Branded cosmetics are higher level needs. Though it’s not a basic need but still these needs arise at different points in time in a person’s life. For example, during grade school and high school, our needs for cosmetics probably rose to the forefront. We wanted to have perfumes or body spray with a good smell. Perhaps this prompted us to buy certain types of body spray. After high school, we began thinking about how people would view us in our station in life, so we decided to pay more for a branded perfume, thereby fulfilling our need for esteem. At some point everyone will realize Maslow’s state of self-actualization and believe that we have become the person in life that we feel we were meant to be. Occupation also affects our cosmetic purchase. For example, people who work under sun are more concern about the UV rays of sun and so they use sun block creams. Economy has a huge impact of the cosmetic buying decision too. A person with not so high remuneration will prefer going for brand which does not cost him much but a person with high remuneration will always go for the best brand and will never be concern about how much he is paying to get the cosmetics. Life style affects cosmetic buying decision too. No matter how good a wrinkle cream is, a woman who maintains a life style will always choose a well known cream rather than going for anything else. Perception is how we interpret the world around us and make sense of it in our brain. We do so via stimuli that affect our different senses; such as sight, hearing, touch, smell, and taste. How we combine these senses also makes a difference. For example, the packaging, smell and how our skin feels after using the cosmetics influence our cosmetics purchase decision. At the first sight we are never concern about the result of using the product. Consumers are bombarded with messages on television, radio, magazines and the Internet. Some, but not all information makes it into our brains. Many people are more perceptive to advertisements for products they need. Selective attention is the process of filtering out information based on how relevant it is to us. Often the information contradicts the person’s belief. An old lady who forgets much of the information communicated, it is to be sure that the message of advertize of wrinkle removing cream will get through her head and she will remember them. Learning refers to the process by which consumers change their behavior after they gain information or experience. It’s the reason we don’t buy a bad product twice. Learning doesn’t just affect what we buy; it affects how we shop. People with limited experience about a product or brand generally seek out more information than people who have used a product before. Companies try to get consumers to learn about their products in different ways. Cosmetic companies give consumers free samples to promote its new line of cosmetics. Attitudes are mental positions or emotional feelings, favorable or unfavorable evaluations, and action tendencies people have about products, services, companies, ideas, issues, or institutions. Attitudes tend to be enduring, and because they are based on people’s values and beliefs, they are hard to change. Companies want people to have positive feelings about their offerings. It is believed that vitamin C maintains our complexion and so while choosing a lightening cosmetic, a consumer will always look for the product which contain vitamin C.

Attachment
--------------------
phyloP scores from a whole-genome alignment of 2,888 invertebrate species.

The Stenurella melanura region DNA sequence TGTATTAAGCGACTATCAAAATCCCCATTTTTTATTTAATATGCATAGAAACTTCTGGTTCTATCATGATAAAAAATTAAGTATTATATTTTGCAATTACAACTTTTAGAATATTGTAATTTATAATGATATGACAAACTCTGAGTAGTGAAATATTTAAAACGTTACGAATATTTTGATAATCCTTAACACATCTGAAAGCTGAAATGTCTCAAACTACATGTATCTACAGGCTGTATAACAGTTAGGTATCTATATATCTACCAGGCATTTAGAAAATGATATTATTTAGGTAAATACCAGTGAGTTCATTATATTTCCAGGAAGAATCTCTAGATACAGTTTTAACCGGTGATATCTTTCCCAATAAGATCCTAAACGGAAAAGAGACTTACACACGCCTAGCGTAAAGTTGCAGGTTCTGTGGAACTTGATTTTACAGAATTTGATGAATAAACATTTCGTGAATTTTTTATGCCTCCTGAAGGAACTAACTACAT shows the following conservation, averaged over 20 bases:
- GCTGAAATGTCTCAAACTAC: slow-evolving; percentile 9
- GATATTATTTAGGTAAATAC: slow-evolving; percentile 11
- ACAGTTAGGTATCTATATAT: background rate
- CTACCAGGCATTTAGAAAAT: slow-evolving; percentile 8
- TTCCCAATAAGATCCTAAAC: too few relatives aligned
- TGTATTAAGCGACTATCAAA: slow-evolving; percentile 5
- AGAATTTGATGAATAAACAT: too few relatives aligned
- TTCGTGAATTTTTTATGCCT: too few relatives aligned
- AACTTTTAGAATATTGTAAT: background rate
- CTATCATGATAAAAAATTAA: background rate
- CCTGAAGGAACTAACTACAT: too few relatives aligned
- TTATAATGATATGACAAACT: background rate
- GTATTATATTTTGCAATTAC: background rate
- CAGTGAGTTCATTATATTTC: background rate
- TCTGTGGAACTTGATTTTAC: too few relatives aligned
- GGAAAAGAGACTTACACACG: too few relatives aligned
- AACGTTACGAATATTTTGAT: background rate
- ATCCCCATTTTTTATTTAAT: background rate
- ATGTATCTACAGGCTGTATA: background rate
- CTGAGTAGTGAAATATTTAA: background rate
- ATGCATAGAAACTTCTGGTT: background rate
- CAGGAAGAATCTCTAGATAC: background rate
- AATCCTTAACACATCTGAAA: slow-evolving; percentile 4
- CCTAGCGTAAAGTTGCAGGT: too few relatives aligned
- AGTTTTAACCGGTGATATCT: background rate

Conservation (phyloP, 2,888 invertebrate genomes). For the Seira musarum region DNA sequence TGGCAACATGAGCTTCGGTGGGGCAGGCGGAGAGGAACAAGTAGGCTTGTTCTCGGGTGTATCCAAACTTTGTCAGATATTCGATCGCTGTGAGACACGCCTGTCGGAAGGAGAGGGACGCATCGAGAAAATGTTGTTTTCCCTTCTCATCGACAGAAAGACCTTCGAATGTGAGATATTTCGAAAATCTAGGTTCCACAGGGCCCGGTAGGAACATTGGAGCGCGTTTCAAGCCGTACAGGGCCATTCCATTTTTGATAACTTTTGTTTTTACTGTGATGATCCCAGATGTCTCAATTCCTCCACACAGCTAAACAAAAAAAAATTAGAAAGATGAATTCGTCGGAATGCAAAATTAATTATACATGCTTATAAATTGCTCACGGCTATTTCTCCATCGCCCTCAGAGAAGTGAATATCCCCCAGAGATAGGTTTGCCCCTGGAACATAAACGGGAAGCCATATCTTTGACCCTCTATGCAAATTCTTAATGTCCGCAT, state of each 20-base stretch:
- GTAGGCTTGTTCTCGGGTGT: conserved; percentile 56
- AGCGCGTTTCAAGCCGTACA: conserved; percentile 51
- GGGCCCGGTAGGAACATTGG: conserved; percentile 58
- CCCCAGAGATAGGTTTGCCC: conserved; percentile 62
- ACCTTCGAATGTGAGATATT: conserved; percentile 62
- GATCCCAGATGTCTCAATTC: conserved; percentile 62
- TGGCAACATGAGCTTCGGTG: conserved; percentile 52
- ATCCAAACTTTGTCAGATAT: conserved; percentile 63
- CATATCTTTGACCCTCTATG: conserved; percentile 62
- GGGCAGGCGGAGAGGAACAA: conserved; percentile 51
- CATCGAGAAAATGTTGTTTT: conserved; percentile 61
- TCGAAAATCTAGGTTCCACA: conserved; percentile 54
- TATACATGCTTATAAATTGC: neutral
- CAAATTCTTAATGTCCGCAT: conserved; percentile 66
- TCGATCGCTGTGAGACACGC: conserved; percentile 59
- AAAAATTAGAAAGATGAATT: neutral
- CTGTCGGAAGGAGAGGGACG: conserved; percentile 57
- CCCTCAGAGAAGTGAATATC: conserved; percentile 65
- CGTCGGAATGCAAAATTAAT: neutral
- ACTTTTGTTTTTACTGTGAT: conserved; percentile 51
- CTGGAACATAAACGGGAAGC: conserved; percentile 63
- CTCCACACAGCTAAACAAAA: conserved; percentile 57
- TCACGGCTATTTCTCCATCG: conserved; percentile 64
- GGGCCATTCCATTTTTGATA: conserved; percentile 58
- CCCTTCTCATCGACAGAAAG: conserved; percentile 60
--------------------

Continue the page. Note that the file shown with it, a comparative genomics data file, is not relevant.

4. Societal Factors:
Societal factors are more outward and have broad influences on our beliefs and the way we do things. They depend on the world around us and how it works. A social class is a group of people who have the same social, economic, or educational status in society. While income helps define social class, the primary variable determining social class is occupation. To some degree, consumers in the same social class exhibit similar purchasing behavior. While some products may appeal to people in a social class, you can’t assume a person is in a certain social class because they either have or don’t have certain products or brands.
In a recession when luxury buyers are harder to come by, the makers of upscale brands may want their customer bases to be as large as possible. However, companies don’t want to risk cheapening their brands. For example, an ordinary perfume which is made by Victoria’s Secret, don’t have the Victoria’s Secret label on them because the company is worried that its reputation was being tarnished by the line. A product’s price is to some extent determined by supply and demand. Luxury brands therefore try to keep the supply of their products in check so their prices remain high. Some perfume companies, such as Adidas, have managed to capture market share by introducing lower classed brands without damaging their luxury brands. The company’s perfumes come in different bottles with labels. The best perfumes are sold in a silk-lined box, accompanied by a certificate of the quality. Reference groups influence consumers’ attitudes and behavior. If we have ever dreamed of being a professional player of basketball or another sport, we will have an aspiration to the reference group. For example, Adidas hires celebrities such as Michael Jordan to pitch the company’s products. There may also be dissociative groups or groups where a consumer does not want to be associated. Opinion leaders are people with expertise in certain areas. Consumers respect these people and often ask their opinions before they buy goods and services. For example, Sunsilk is introducing different ranges of shampoos through the hair experts and so people are being more influenced to buy their products. A person’s family is one of the most important influences on their buying behavior. We are more like our parents than we think, at least in terms of our consumption patterns. Many of the things we buy and don’t buy are a result of what our parents bought when we were growing up. Products such as the brand of soap and toothpaste our parents bought and used are examples of the products we may favor as an adult.…...